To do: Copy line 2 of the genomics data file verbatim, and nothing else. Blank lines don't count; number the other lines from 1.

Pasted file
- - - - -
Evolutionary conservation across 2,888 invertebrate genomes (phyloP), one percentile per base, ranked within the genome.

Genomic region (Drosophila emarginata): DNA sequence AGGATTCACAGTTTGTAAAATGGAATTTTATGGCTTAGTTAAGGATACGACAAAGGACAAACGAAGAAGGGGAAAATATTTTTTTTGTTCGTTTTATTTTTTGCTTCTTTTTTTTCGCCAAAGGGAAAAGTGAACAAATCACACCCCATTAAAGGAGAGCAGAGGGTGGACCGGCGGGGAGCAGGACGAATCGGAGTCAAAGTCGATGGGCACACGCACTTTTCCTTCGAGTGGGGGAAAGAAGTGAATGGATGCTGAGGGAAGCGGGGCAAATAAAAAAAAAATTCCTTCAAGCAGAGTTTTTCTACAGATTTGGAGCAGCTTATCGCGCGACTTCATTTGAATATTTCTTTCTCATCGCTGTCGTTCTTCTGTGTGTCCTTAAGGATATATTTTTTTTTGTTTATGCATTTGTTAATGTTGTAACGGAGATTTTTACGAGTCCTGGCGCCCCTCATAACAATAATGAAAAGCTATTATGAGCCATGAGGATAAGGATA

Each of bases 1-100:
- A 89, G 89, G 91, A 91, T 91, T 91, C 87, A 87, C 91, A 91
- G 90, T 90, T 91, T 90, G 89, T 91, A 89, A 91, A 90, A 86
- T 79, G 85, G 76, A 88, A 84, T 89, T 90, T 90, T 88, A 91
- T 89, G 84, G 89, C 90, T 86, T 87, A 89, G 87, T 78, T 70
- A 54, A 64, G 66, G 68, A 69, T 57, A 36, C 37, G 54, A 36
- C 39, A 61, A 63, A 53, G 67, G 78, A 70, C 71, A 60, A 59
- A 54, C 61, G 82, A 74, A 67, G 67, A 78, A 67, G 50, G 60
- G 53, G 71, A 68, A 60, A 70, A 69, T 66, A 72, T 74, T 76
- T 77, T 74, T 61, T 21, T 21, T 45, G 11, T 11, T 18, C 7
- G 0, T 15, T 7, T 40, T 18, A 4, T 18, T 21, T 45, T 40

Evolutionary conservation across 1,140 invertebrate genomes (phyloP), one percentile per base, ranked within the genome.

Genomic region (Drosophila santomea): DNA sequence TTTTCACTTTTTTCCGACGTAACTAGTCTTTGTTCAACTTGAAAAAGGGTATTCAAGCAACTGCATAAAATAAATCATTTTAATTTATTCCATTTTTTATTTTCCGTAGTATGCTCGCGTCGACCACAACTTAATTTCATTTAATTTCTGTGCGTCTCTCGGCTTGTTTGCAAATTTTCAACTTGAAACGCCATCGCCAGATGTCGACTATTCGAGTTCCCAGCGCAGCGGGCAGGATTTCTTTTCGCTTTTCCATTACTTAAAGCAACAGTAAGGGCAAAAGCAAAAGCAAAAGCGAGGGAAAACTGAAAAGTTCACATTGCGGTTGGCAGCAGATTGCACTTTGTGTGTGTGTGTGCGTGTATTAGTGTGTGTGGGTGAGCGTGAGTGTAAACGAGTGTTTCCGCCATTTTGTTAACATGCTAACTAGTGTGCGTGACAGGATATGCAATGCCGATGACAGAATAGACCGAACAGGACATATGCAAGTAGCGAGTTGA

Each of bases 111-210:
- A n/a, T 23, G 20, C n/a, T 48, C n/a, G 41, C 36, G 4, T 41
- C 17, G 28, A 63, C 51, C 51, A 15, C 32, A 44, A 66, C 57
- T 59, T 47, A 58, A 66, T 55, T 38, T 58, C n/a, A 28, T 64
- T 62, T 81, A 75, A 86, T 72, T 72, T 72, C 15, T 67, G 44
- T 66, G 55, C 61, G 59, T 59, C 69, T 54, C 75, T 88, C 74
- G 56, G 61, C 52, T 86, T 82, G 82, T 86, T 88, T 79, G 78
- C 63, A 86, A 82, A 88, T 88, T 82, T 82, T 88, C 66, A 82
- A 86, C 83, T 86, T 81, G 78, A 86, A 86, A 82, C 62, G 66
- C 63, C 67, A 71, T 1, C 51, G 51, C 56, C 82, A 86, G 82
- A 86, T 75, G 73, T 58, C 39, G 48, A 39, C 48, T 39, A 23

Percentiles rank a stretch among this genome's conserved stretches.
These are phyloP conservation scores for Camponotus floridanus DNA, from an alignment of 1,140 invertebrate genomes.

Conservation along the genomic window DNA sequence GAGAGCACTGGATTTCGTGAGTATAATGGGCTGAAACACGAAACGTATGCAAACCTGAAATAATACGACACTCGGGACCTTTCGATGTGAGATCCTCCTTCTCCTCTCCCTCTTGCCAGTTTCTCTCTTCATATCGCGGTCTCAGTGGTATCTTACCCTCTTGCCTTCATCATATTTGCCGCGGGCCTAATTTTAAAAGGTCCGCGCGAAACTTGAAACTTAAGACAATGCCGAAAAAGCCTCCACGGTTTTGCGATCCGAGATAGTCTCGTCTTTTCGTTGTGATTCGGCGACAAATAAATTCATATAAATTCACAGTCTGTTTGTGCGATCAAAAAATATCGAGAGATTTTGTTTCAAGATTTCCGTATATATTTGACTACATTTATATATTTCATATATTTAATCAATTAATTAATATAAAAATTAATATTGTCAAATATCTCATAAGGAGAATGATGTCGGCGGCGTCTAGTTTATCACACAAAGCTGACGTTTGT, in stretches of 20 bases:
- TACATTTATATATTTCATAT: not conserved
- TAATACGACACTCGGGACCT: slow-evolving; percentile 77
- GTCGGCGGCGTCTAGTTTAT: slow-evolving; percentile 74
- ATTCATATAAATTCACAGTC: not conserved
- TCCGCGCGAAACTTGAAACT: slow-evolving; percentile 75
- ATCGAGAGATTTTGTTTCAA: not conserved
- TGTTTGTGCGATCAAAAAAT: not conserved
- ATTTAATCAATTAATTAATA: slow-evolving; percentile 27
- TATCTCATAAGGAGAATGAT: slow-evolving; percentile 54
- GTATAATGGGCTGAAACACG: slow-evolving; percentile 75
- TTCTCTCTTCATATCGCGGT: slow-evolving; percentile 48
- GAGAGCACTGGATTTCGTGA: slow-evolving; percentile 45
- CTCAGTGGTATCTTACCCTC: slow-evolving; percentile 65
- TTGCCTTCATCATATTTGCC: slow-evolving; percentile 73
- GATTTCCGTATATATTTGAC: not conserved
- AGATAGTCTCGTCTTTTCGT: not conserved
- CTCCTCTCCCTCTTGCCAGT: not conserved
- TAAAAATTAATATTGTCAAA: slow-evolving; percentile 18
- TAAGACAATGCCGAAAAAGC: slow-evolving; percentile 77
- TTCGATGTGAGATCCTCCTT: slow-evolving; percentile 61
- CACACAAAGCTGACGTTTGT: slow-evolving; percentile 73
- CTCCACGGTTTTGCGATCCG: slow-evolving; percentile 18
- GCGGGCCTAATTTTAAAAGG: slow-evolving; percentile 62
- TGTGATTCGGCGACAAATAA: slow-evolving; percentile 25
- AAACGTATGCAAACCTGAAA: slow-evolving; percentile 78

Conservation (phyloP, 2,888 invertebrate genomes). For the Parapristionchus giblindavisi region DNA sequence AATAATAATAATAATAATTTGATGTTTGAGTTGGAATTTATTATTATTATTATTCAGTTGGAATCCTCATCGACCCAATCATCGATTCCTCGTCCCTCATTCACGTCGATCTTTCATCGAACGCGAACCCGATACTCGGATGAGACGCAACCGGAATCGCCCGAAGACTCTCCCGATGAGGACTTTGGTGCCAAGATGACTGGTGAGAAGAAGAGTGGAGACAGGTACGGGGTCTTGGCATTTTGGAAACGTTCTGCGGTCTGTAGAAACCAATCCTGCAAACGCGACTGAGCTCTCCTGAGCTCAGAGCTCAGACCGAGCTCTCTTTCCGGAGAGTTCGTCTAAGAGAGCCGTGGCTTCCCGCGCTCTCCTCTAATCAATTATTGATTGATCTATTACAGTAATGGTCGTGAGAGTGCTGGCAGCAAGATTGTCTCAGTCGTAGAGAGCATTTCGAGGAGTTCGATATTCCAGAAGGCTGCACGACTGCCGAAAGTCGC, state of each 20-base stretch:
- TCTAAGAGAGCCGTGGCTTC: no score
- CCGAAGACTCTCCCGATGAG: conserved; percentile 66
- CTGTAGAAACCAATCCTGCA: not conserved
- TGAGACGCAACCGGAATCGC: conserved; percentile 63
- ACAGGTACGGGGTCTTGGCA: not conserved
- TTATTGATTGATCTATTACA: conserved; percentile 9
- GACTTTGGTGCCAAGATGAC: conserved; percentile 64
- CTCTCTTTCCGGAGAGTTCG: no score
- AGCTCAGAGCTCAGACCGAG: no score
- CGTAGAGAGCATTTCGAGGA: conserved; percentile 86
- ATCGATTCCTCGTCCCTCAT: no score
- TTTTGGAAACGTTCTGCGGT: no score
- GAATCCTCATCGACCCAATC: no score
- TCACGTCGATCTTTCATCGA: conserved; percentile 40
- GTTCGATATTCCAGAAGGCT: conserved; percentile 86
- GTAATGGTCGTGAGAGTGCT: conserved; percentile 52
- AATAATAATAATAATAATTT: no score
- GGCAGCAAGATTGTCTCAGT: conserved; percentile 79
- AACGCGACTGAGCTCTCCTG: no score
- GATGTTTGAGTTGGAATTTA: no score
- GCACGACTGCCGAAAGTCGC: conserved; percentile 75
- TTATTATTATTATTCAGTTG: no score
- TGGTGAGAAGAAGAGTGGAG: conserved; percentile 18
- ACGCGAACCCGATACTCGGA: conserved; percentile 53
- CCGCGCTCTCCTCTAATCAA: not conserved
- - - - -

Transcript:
Genomic region (Drosophila emarginata): DNA sequence AGGATTCACAGTTTGTAAAATGGAATTTTATGGCTTAGTTAAGGATACGACAAAGGACAAACGAAGAAGGGGAAAATATTTTTTTTGTTCGTTTTATTTTTTGCTTCTTTTTTTTCGCCAAAGGGAAAAGTGAACAAATCACACCCCATTAAAGGAGAGCAGAGGGTGGACCGGCGGGGAGCAGGACGAATCGGAGTCAAAGTCGATGGGCACACGCACTTTTCCTTCGAGTGGGGGAAAGAAGTGAATGGATGCTGAGGGAAGCGGGGCAAATAAAAAAAAAATTCCTTCAAGCAGAGTTTTTCTACAGATTTGGAGCAGCTTATCGCGCGACTTCATTTGAATATTTCTTTCTCATCGCTGTCGTTCTTCTGTGTGTCCTTAAGGATATATTTTTTTTTGTTTATGCATTTGTTAATGTTGTAACGGAGATTTTTACGAGTCCTGGCGCCCCTCATAACAATAATGAAAAGCTATTATGAGCCATGAGGATAAGGATA